Unfortunately, this condition is too restrictive for sufficiently fine discretisations.

3.3. Improved explicit scheme: DufortFrankel method

Using the so-called DufortFrankel method, the numerical scheme is expressed as:


where the term is replaced by . The scheme (3.5) has the stencil depicted in Figure 1(c). At first glance, the scheme (3.5) looks like an implicit scheme, however, it is not truly the case. Eq. (3.5) can be easily solved for to give the following discrete dynamical system:


The standard von Neumann stability analysis (detailed in the Appendix) shows that the DufortFrankel scheme is unconditionally stable.

The consistency error analysis of the scheme (3.5) shows the following result:



So, from the asymptotic expansion for we obtain that the DufortFrankel scheme is second order accurate in time and:

  • First order accurate in space if

  • Second order accurate in space if

It is important to note that the boundary condition have to be discretised to the second order of accuracy to maintain the method features uniformly.

3.4. Hyperbolisation scheme

From Eq. (3.6), it can be noted that the DufortFrankel scheme is unconditionally consistent with the so-called hyperbolic heat conduction equation. Thus, the scheme is a hidden way to add a small amount of ’hyperbolicity’ into the model (3.1). In this Section we shall invert the order of operations: first, we perturb Eq. (3.1) in an ad-hoc way and only after we discretise it with a suitable method. We consider the dimension Eq. (3.1) perturbed by adding a low magnitude term containing the second derivative in time:


This is the hyperbolic diffusion equation already familiar to us since it appeared in the consistency analysis of the DufortFrankel scheme. Here we perform a singular perturbation by assuming that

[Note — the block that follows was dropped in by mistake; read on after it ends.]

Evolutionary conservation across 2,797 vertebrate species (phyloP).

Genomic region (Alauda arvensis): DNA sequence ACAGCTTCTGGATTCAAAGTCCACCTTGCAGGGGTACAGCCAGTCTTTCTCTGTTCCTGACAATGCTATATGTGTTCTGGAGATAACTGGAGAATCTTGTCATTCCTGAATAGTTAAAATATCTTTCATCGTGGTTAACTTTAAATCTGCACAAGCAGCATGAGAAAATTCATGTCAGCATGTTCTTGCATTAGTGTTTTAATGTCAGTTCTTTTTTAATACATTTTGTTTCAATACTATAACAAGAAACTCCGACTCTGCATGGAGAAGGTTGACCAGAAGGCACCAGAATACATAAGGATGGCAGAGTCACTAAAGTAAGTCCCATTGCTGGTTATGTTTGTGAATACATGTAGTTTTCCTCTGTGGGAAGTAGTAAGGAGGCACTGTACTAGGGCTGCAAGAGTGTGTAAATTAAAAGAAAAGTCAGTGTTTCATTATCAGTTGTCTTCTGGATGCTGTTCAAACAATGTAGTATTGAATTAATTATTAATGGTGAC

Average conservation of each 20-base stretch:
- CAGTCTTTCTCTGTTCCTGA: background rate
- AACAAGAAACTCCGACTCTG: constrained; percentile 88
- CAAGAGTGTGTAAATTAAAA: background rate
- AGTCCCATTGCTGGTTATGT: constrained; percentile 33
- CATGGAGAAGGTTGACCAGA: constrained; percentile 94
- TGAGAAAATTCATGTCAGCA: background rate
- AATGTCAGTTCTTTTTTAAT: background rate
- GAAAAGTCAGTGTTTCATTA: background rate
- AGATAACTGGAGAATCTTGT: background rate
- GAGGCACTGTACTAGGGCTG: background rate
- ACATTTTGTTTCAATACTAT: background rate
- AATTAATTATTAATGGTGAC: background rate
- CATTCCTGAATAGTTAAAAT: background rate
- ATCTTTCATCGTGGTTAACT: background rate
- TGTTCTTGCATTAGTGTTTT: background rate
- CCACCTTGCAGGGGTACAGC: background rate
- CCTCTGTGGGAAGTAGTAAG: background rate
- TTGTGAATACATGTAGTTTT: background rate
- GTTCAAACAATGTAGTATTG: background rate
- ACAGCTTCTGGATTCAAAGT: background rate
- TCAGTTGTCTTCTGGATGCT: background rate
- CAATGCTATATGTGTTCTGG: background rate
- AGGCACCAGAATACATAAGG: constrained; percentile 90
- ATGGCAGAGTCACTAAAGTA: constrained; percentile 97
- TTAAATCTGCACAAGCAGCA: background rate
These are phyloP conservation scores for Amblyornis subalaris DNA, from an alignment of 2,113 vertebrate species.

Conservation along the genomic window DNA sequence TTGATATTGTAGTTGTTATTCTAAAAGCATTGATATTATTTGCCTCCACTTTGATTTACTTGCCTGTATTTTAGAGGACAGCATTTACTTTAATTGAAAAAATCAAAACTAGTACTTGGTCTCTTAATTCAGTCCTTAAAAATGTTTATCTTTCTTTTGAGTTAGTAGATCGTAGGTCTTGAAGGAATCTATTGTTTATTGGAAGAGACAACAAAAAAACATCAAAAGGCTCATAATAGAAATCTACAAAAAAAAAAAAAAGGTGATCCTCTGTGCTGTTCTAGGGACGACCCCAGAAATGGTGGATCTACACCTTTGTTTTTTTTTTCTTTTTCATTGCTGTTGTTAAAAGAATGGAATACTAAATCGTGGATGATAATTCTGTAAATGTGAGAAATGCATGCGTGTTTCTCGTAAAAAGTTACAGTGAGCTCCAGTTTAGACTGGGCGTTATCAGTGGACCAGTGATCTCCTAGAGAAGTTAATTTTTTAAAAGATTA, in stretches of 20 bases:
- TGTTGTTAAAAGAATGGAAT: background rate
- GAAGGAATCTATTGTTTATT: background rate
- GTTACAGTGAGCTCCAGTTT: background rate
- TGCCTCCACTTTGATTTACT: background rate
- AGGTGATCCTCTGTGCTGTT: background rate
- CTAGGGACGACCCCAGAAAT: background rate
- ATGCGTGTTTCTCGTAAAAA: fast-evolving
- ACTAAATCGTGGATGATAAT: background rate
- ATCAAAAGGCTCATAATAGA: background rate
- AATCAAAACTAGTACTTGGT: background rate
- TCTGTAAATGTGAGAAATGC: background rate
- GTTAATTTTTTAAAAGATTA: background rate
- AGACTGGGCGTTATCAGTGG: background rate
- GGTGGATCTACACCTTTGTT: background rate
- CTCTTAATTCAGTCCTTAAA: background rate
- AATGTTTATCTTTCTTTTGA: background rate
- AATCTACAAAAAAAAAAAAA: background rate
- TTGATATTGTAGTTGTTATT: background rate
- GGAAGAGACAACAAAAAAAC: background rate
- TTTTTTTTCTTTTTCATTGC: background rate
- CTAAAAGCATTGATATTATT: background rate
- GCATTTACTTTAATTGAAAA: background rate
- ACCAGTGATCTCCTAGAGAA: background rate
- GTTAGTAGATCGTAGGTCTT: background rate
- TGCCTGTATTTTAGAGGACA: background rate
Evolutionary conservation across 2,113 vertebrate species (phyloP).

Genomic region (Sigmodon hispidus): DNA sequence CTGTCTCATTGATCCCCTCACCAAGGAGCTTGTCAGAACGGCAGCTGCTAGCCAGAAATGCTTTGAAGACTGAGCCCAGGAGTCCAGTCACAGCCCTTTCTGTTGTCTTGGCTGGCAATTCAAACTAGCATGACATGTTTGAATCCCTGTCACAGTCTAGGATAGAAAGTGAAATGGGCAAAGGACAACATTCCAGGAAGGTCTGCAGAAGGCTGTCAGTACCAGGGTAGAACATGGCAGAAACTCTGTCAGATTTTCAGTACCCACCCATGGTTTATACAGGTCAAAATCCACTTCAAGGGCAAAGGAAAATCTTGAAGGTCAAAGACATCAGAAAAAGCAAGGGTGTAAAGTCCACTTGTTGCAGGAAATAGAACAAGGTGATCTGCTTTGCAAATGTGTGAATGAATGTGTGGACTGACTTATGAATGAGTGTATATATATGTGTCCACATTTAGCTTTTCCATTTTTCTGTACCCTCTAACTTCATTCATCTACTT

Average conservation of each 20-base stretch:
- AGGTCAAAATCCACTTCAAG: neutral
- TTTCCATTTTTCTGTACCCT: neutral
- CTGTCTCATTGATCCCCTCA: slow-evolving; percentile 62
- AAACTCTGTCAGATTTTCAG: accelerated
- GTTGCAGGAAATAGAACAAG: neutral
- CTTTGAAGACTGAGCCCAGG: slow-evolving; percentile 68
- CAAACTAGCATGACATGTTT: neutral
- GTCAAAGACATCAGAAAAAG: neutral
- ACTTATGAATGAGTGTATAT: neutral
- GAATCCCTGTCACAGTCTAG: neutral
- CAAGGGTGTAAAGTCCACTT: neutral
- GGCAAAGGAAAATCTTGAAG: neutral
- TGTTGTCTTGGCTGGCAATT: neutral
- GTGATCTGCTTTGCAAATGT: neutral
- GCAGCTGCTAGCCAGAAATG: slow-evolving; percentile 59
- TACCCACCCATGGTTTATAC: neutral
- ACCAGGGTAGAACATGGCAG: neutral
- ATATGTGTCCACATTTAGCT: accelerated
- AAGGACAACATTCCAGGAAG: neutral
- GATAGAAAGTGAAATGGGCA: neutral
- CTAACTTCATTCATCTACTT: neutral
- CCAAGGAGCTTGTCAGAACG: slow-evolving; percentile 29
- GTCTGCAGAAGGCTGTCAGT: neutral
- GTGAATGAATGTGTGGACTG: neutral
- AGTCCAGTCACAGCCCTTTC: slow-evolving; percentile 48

The last condition physically means that the new term has only limited influence on the solution of Eq. (3.7). Here is a small ad-hoc parameter whose value is in general related to physical and discretisation parameters .

One can notice Eq. (3.7) requires two initial conditions to obtain a well-posed initial value problem. However, the parabolic Eq. (3.1) is only first order in time and it only requires the knowledge of the initial temperature field distribution. When we solve the hyperbolic Eq. (3.7), the missing initial condition is simply chosen to be

3.4.1. Dispersion relation analysis

The classical dispersion relation analysis looks at plane wave solutions:


By substituting this solution ansatz into Eq. (3.1) we obtain the following relation between wave frequency and wavenumber :


The last relation is called the dispersion relation even if the diffusion Eq. (3.1) is not dispersive but dissipative. The real part of contains information about wave propagation properties (dispersive if and non-dispersive otherwise) while the imaginary part describes how different modes dissipate (if ) or grow (if ). The dispersion relation (3.9) gives the damping rate of different modes.

The same plane wave ansatz (3.8) can be substituted into the hyperbolic heat Eq. (3.7) as well to give the following implicit relation for the wave frequency :

By solving this quadratic equation with complex coefficients for , we obtain two branches:

This dispersion relation will be analysed asymptotically with being the small parameter. The branch is not of much interest to us since it is constantly damped, i.e.

It is much more instructive to look at the positive branch :